Systematic approaches to software development have long been recognised as important. In conventional development environments, structured analysis methods have been adopted. The design, analysis and implementation of object-oriented systems is a comparatively new approach in software engineering, and initial attempts to apply structured analysis to these developments failed as a result of mismatches between the structured and object-based paradigms implicit in each environment. First-generation object-oriented methods improved this situation, but did not address all aspects. Weaknesses persisted at various points in the development process and software life cycle, for example project management progress metrics and code generation. The Fusion methodology has been developed by Hewlett-Packard in response to these perceived weaknesses. It utilises best practice from a number of object-oriented methods, for example Rumbaugh, Booch, Wirfs-Brock, etc. and extends some areas with original contributions. As such it is classed as a second-generation object-oriented method.
Paradigm is a CASE tool, offering an environment in which a number of methods can be used to model system developments. Fusion is one such method supported. The tool is graphically based, making extensive use of iconic controls and utilising a wide range of output capabilities. Code generation, reverse engineering, and links to other applications including spreadsheet, word processing, etc. are among the features provided.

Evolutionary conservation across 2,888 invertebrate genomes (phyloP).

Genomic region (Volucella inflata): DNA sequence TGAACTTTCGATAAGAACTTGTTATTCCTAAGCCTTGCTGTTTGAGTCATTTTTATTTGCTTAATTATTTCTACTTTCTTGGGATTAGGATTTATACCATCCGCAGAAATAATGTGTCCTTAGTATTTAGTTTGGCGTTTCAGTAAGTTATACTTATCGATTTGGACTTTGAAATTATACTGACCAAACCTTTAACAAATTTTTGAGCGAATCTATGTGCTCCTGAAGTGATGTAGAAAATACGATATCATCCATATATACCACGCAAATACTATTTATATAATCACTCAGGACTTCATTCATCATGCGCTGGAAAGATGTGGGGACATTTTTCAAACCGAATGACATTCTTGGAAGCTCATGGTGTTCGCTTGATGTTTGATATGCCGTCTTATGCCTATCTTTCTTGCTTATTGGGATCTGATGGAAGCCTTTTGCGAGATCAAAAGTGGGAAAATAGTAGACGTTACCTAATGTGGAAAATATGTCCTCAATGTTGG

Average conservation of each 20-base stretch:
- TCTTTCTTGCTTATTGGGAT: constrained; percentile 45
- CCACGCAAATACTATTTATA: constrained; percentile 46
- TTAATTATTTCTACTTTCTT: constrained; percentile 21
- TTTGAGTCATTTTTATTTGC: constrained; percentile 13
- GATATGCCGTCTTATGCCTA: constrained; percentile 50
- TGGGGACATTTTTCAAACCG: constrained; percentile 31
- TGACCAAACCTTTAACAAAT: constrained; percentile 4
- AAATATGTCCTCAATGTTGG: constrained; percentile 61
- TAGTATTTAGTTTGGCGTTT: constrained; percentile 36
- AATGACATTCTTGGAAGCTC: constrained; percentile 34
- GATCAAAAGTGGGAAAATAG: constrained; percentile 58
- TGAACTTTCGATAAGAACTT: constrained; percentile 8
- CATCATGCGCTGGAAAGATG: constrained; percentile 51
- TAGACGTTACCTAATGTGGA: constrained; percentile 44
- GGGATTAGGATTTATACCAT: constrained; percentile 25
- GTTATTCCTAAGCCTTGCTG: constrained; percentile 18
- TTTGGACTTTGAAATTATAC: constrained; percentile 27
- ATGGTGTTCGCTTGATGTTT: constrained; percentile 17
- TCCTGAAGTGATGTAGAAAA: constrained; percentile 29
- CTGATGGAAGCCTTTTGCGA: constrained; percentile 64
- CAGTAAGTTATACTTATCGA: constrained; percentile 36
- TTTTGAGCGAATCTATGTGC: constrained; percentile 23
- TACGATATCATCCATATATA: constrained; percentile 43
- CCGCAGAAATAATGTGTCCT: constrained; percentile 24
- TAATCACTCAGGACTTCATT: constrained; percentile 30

The objective of this application experiment is to use and assess the above tools and methods when applied to application development in a software integration platform (SIP) environment. A SIP provides standard 'housekeeping' functions commonly used by applications, such as database, networking, configuration, graphical user interface (GUI), etc., so that standardised applications can be seamlessly integrated into a standards based, common environment.
Specifically, the following main tasks will be carried out during the experiment:
* Investigation of the potential benefits attributable to second-generation object-oriented methods when applied to software engineering projects which are targeted at implementation on SlP's, and to identify the impact on development team structure and approach given this development paradigm. The experiment will be based around the development of two example software modules for process applications (environmental consents monitoring and statistical process control). These will be compared to baseline developments of the same applications.
* Verification of the efficacy of software applications developed using one specific second-generation method (Hewlett-Packard's Fusion) when deployed on a 'best in class' object-oriented SIP (Prism's OpenBase), thus identifying the potential for enhanced automatic code generation within this paradigm, and any gaps and weaknesses in the process
* Where gaps are identified, proposal of additional process steps to correct the problems, and elaboration of how the approach can be applied in the generic case of other object-oriented methods and SlP's, Prior to introduction into Prism's standard software development process.